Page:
Owatonna Public Schools will remain closed the rest of the year


Designed Jack Kleeberger

In order to prevent COVID-19 Minnesota schools will continue distance learning

Jack Kleeberger , Writer

On Thursday, April 23, 2020, Minnesota Governor Tim Walz announced that public K-12 schools will remain closed the rest of the year. In an effort to continue social distancing and further flatten the curve, giving hospitals time to prepare for incoming patients. The current stay at home order is still set to end Monday, May 4. 

In a press conference Thursday, Governor Walz said, “As a former teacher, this is a heartbreaking decision, I am sorry for all of our students who will miss out on graduations, tournaments and end of the year celebrations.” However, the decision comes after Minnesota officially records 3,185 confirmed COVID-19 cases and 221 deaths. 

Commitment to COVID-19 Testing

Although these numbers aren’t pretty, Minnesota is currently leading the charge on the Coronavirus battlefield. In a previous press conference, Governor Walz set forth a statewide testing scheme. State government will be working in partnership with both the Mayo Clinic and the University of Minnesota to eventually achieve a daunting 40,000 tests per day. The so-called “Moon Shot” plan will be asking for 20,000 diagnostic tests and 15,000 antibody tests to be performed daily statewide. Antibody tests determine who has been exposed to the virus, while diagnostic tests determine who currently has the infection. Both of these are critical elements that will allow society to move forward and plan for the future. 

The rollout of this new testing agenda is presumed to take about a month’s time. It is expected that everyone who displays symptoms will, in fact, be granted a test under the new requirements. Governor Walz plans to pay for his “Moon Shot” agenda by using $36 million from a COVID-19 fund. Minnesota House leaders said funding for this plan was assured. 

The hope is that this testing breakthrough will drastically speed up the economic recovery and allow businesses to begin reopening and rebuilding. Nevertheless, the need for social distancing remains prominent. This was made clear when Mary Ricker of Minnesota’s Department of Education joined Governor Walz in announcing the decision to keep schools closed the rest of the year.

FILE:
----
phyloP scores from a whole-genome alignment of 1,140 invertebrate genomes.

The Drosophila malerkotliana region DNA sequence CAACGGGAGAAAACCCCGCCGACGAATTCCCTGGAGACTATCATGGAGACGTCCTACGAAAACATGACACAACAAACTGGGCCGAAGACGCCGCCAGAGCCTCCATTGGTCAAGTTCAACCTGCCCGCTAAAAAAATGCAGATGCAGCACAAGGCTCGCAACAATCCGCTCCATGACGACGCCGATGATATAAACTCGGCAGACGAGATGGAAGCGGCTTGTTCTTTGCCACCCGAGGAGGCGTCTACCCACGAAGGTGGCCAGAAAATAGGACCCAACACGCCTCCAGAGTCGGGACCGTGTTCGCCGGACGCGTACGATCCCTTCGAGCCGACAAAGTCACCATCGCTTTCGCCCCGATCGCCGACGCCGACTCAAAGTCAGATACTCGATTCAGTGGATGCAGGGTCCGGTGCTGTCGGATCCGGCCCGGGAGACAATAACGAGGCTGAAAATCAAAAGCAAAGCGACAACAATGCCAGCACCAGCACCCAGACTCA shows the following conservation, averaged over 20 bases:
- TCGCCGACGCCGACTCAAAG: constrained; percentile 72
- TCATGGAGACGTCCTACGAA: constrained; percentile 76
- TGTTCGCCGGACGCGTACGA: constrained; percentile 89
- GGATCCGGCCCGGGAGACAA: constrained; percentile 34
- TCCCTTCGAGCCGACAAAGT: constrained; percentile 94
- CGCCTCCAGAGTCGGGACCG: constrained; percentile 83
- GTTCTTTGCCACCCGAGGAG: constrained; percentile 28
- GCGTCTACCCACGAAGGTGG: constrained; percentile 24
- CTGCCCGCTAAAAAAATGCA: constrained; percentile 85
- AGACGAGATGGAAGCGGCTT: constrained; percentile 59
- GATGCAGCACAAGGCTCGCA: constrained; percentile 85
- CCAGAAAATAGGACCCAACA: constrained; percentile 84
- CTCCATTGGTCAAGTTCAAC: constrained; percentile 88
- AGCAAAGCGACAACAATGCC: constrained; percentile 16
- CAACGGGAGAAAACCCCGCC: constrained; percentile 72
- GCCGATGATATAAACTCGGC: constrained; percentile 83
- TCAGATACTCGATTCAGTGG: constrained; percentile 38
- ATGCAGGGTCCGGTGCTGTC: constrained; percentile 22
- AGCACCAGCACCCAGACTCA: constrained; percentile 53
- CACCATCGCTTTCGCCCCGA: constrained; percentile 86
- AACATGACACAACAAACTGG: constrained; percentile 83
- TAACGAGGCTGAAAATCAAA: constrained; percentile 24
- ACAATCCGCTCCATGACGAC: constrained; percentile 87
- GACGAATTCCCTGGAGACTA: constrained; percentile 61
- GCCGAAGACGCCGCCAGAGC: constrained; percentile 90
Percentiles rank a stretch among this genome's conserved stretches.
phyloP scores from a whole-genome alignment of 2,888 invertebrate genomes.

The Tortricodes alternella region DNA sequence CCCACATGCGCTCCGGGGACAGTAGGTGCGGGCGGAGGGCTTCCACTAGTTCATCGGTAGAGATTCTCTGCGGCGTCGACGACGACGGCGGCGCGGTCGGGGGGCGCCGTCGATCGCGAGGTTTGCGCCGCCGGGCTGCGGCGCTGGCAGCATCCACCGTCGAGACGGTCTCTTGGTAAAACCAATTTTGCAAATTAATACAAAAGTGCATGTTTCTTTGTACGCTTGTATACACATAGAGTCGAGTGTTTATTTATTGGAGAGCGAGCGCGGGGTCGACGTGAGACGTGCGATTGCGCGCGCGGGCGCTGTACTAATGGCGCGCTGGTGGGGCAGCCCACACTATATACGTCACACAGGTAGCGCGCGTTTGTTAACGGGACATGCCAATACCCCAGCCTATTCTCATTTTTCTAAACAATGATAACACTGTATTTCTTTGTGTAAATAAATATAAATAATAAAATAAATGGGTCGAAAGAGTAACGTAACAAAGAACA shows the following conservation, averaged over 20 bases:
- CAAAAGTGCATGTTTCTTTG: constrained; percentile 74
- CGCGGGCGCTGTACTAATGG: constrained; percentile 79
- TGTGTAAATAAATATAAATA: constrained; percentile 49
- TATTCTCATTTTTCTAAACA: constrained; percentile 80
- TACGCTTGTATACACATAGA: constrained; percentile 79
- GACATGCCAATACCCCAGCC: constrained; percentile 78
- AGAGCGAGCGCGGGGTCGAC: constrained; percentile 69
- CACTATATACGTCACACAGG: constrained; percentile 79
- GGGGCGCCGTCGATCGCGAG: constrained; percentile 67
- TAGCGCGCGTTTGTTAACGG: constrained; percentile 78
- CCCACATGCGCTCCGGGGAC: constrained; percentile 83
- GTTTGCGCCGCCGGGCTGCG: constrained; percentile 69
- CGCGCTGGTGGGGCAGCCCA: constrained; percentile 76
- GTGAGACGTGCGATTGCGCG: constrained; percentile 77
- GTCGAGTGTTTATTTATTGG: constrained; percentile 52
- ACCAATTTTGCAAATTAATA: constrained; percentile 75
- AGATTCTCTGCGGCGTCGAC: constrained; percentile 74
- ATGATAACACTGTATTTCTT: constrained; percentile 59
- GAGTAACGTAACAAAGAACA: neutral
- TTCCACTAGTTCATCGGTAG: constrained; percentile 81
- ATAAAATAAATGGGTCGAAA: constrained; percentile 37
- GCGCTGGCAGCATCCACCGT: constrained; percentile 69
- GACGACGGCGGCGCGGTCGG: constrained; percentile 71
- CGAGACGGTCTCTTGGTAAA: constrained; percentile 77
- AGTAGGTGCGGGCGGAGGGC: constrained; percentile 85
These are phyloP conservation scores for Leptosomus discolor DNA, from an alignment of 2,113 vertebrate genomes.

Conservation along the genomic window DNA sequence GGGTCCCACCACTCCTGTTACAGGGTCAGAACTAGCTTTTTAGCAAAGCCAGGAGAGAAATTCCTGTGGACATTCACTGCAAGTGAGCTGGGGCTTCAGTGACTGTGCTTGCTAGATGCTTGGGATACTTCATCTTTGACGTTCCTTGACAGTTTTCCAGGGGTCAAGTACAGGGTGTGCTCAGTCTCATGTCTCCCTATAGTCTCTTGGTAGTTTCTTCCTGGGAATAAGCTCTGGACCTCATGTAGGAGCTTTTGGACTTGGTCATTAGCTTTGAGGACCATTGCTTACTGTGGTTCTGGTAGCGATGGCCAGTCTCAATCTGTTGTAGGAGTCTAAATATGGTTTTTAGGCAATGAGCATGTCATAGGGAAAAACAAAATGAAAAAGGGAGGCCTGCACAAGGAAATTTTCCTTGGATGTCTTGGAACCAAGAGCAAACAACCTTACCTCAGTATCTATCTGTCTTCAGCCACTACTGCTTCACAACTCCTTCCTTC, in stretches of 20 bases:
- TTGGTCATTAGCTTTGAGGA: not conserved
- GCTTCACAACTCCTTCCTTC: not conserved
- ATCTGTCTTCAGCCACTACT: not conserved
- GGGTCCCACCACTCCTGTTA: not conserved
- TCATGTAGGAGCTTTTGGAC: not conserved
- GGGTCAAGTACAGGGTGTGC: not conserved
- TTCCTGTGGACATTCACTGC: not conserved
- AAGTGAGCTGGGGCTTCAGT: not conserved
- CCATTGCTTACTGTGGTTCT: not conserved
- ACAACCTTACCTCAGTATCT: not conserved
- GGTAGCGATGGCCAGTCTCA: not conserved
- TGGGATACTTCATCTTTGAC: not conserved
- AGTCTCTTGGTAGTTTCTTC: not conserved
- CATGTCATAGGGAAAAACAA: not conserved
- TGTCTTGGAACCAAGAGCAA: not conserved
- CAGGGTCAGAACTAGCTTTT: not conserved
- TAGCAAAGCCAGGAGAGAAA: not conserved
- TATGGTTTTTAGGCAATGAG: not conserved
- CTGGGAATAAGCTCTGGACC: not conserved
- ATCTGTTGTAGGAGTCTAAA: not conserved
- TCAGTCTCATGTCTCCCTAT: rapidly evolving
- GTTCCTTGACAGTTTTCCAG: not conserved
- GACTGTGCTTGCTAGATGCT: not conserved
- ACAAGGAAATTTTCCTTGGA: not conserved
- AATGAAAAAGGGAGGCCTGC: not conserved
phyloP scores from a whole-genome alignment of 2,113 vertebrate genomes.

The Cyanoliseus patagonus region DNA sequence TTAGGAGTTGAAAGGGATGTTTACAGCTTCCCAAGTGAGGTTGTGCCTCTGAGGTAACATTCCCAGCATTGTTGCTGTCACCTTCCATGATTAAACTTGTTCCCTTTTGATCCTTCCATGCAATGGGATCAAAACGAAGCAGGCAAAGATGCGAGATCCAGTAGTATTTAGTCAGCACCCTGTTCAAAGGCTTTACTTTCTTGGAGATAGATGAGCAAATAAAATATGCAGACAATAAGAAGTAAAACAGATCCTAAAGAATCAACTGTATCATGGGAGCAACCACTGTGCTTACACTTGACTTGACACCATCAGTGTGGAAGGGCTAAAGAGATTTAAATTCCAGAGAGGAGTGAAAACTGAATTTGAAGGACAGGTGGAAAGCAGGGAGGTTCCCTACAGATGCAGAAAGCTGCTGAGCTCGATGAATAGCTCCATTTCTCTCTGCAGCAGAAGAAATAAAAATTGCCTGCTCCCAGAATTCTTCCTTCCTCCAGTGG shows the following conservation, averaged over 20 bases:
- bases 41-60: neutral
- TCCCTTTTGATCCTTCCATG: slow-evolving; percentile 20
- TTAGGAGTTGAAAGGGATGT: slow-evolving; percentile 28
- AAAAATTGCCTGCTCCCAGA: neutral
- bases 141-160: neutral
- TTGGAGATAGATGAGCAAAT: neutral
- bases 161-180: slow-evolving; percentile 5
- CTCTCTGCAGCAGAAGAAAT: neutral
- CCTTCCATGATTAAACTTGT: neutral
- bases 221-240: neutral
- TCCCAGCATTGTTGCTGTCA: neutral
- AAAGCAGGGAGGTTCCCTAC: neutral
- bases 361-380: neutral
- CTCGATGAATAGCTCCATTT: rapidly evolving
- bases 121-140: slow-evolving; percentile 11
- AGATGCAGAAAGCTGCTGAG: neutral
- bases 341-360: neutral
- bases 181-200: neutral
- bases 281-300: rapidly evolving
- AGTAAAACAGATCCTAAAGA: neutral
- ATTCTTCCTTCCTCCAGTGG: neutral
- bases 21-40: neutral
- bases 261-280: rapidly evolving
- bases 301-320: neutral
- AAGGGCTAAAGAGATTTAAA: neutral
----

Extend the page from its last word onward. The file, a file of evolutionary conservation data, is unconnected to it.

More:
Distance Learning extended through the end of the year

Back on the home front, the students and staff of Owatonna will continue to practice online learning. Administrators were made aware of the school closings the same day the general public was. OHS Principal Mr. Kory Kath said, “I am saddened that we will not come back together this year as a school family. It is hard to not have closure with all of the incredible students I have met and watch as the students celebrate the year together.” As of now, there is no plan for any extracurricular activities to be salvaged, and prom looks to be a thing of the past. Students will be receiving notice in a couple weeks as to when they can return school resources and pick up items they may have in lockers.  

I am excited to honor our seniors, and we will plan a commencement that gives them the recognition they deserve.

— Principal Kory Kath

For nearly 100 years, the seniors of OHS have attended prom, bid farewell to their friends and teachers and walked across the stage at graduation. The Class of 2020 won’t be granted those same opportunities, leaving students and families wondering what the next couple months will have in store. As of now, there are plans to commemorate the Seniors. Principal Kath said, “I am excited to honor our seniors, and we will plan a commencement that gives them the recognition they deserve.” 

Friday, May 1, and Monday, May 4 will be teacher workdays. These days are for teachers to make plans to continue distance learning work for the rest of the year. OHS Administration and staff will utilize these two days to hand-deliver caps and gowns to all seniors at their homes and are planning a way to give special recognition. OHS is also currently in the planning stages of commencement that will provide a celebration for all seniors and allow them to receive their diploma while dressed in cap and gown.  

The long term effects that this pandemic will inflict on school lives is unknown. At such a consequential time in our history, people are learning to take life as it comes. Regarding the fate of next school year, Mr. Kath said, “We are very engaged with the information we are receiving from the state and will use the summer to plan accordingly, to ensure all of our students and staff are safe at school.” In the meantime, students are expected to continue their online learning May 5 through the end of the academic school year.